Pastor Peter’s “Letter to My Grown Children: OMG! Are you infected?”






An open letter to my grown children

Hey Guys,

Every generation talks differently. I get that.

You all have spared me from coarse speech, and I am grateful. I hope this is just how you speak. Why do I need to even talk about this since we don’t have a problem? Well, mom and I are not always with you, and we dearly love to see you develop excellence in your life all round. There is a casual evil that concerns me. It is so prevalent in our society today that I find it alarming.

First, I am concerned with words that are related to God. I hear young people (with older ones following suit) using expressions like, “Oh My God” or OMG for short. Sadly, this is not limited to pre-faith people. Christians seem to say these terms like anybody else. This seems to fly against the quite clear injunction, “You shall not misuse the name of the LORD your God, for the LORD will not hold anyone guiltless who misuses his name.” (Exodus 20:7). OMG is a variation of similar older statements such as “Good God,” or “Jesus!” This generation is no worse than previous to create “OMG” but it is the widespread use among young people who are supposed to be disciples of Jesus that bothers me.

We can debate what it means to misuse God’s name. But I think a good way to remain sensitive is to at least recognize how the Jews do it, even though we may not want to follow them. When the Jews want to write the word “God,” they write is as “G-d.” This as a way of avoiding a casual disregard for God and some inadvertent misuse of God’s name.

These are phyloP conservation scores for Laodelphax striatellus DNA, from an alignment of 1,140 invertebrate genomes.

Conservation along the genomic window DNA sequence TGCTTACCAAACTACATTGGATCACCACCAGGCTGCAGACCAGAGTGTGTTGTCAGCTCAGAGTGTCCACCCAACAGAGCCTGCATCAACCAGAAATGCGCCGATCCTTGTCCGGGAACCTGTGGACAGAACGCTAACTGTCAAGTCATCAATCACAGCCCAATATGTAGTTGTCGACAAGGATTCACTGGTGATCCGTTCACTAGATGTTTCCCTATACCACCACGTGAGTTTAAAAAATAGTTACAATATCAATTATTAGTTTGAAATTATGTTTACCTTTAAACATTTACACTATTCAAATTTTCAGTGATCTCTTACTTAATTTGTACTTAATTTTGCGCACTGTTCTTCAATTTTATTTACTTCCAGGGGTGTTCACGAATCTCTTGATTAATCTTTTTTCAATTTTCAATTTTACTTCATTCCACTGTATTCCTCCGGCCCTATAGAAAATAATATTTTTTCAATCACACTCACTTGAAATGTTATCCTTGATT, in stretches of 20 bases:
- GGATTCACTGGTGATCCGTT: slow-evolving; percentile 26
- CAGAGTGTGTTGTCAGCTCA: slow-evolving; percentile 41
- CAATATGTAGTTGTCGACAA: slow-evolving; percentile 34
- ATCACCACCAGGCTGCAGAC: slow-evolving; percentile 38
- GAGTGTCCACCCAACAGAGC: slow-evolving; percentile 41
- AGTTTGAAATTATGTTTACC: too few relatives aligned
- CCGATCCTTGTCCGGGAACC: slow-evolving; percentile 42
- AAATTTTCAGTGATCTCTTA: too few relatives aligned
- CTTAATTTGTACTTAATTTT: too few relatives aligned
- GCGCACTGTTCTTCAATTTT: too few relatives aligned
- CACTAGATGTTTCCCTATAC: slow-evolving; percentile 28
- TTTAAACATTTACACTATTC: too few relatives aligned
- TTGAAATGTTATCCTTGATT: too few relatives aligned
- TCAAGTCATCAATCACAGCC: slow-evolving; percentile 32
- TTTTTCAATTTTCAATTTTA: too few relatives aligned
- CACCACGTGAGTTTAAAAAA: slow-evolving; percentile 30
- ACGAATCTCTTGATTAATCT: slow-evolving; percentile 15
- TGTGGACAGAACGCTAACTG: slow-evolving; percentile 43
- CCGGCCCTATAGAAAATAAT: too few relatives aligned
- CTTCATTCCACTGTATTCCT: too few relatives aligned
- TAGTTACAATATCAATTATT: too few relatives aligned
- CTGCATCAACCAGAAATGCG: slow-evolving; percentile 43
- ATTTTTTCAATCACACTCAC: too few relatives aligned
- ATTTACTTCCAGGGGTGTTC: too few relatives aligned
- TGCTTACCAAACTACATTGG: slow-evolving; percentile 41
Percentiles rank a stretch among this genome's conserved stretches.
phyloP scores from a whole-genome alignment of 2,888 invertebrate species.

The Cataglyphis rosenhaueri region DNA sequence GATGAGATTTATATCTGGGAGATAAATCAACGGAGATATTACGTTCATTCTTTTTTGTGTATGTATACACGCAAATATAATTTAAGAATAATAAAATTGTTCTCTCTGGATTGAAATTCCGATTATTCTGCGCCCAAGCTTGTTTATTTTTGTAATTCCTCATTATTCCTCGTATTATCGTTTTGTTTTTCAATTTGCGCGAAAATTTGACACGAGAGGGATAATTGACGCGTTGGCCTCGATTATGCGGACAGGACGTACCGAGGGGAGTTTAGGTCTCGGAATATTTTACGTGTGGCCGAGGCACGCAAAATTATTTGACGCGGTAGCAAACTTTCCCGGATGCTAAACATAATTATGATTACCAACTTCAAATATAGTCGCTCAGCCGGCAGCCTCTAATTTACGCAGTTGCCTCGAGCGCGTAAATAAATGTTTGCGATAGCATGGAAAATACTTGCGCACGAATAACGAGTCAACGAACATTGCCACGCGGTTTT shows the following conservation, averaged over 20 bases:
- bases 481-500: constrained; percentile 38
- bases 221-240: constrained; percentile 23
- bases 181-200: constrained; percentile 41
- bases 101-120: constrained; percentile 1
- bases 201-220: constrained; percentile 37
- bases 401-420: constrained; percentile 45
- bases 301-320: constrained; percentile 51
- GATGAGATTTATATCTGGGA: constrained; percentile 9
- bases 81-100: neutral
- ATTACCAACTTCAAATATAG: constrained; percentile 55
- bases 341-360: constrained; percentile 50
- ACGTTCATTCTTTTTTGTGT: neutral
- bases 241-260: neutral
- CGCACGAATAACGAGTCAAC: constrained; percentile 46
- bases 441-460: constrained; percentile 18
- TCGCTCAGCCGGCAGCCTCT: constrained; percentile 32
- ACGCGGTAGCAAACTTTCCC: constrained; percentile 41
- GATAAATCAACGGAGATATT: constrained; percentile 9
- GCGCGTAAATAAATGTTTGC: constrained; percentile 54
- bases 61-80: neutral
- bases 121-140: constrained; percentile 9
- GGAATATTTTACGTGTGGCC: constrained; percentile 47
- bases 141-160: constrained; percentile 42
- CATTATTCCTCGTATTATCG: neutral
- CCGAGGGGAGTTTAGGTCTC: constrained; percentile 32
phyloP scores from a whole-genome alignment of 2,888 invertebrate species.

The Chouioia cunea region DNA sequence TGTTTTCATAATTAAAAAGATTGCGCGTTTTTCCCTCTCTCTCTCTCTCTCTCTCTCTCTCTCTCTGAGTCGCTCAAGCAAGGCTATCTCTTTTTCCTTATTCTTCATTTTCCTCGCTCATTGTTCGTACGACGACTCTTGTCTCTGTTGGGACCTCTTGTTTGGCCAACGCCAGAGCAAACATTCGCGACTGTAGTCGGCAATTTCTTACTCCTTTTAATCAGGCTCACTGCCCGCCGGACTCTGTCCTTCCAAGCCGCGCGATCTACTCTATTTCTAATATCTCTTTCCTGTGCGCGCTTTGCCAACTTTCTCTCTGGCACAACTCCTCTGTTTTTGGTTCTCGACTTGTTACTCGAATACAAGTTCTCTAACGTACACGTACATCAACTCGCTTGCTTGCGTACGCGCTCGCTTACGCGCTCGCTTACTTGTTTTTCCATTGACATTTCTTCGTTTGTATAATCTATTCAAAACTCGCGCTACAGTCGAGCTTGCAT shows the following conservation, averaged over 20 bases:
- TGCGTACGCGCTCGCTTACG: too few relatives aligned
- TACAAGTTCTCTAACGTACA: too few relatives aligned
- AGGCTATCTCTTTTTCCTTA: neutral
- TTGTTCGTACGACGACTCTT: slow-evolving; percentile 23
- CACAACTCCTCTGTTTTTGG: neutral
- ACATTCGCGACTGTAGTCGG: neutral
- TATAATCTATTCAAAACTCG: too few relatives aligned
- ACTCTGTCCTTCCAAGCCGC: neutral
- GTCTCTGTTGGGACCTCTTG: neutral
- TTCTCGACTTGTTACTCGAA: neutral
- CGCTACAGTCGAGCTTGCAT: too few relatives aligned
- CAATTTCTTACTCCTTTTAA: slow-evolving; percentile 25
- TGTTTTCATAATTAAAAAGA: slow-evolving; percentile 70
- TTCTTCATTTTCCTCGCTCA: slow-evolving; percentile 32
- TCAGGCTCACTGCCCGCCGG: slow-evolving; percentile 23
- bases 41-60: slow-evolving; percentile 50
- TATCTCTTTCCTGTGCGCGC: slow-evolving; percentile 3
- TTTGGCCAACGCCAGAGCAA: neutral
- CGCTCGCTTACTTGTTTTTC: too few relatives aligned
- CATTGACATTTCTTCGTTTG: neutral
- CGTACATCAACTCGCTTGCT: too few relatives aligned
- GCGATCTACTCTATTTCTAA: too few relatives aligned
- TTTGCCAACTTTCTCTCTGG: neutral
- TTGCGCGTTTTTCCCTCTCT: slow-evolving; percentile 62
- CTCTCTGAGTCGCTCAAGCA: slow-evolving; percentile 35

Let’s say every time we mention “God” or “Jesus” we do as the Muslims do, and include some doxology behind it. They will say “Prophet Jesus (Peace be upon him),” often shortened to (PBUH), or “Allah (May he be glorified and exalted),” usually shortened to (swt). I am sometimes amused at how complicated the conversation gets because of this practice. At the same time, it makes misusing God’s name extremely cumbersome. It’s a non-starter. A good non-starter.

I don’t suggest we follow Muslim custom. But I ask if we should be more or less respectful of the one true God, Maker of Heaven and Earth, and of Jesus Christ, true God of true God. For me, the answer is clear. My view of God needs to be so high that it automatically precludes the cavalier use of “God” as an exclamation point. To top this off, we are clearly told God does not find it cool when we use his name in vain.

I cringe when I hear OMG, or other similar exclamations that misuse God’s name coming from the lips of the disciples of Jesus. I expect it of the world, but as a disciple of Jesus, I love him, and don’t find it compatible with my love for Jesus.

the-historical-origins-of-6-swear-wordsWhen we first arrived at Aberdeen, we needed to buy a car to move around. I took a bus to get to the house to look at the used SAAB that we eventually got. While on the bus, I sat in front of two pretty blonde “lassies.” They couldn’t be more than 15 or 16 years old. Probably younger. They were speaking in Aberdonian (more properly Doric ? dialect). I didn’t understand what they were saying, but there were enough swear words similar to English for me to recognize them. Their speech was so coarse it would make a sailor blush!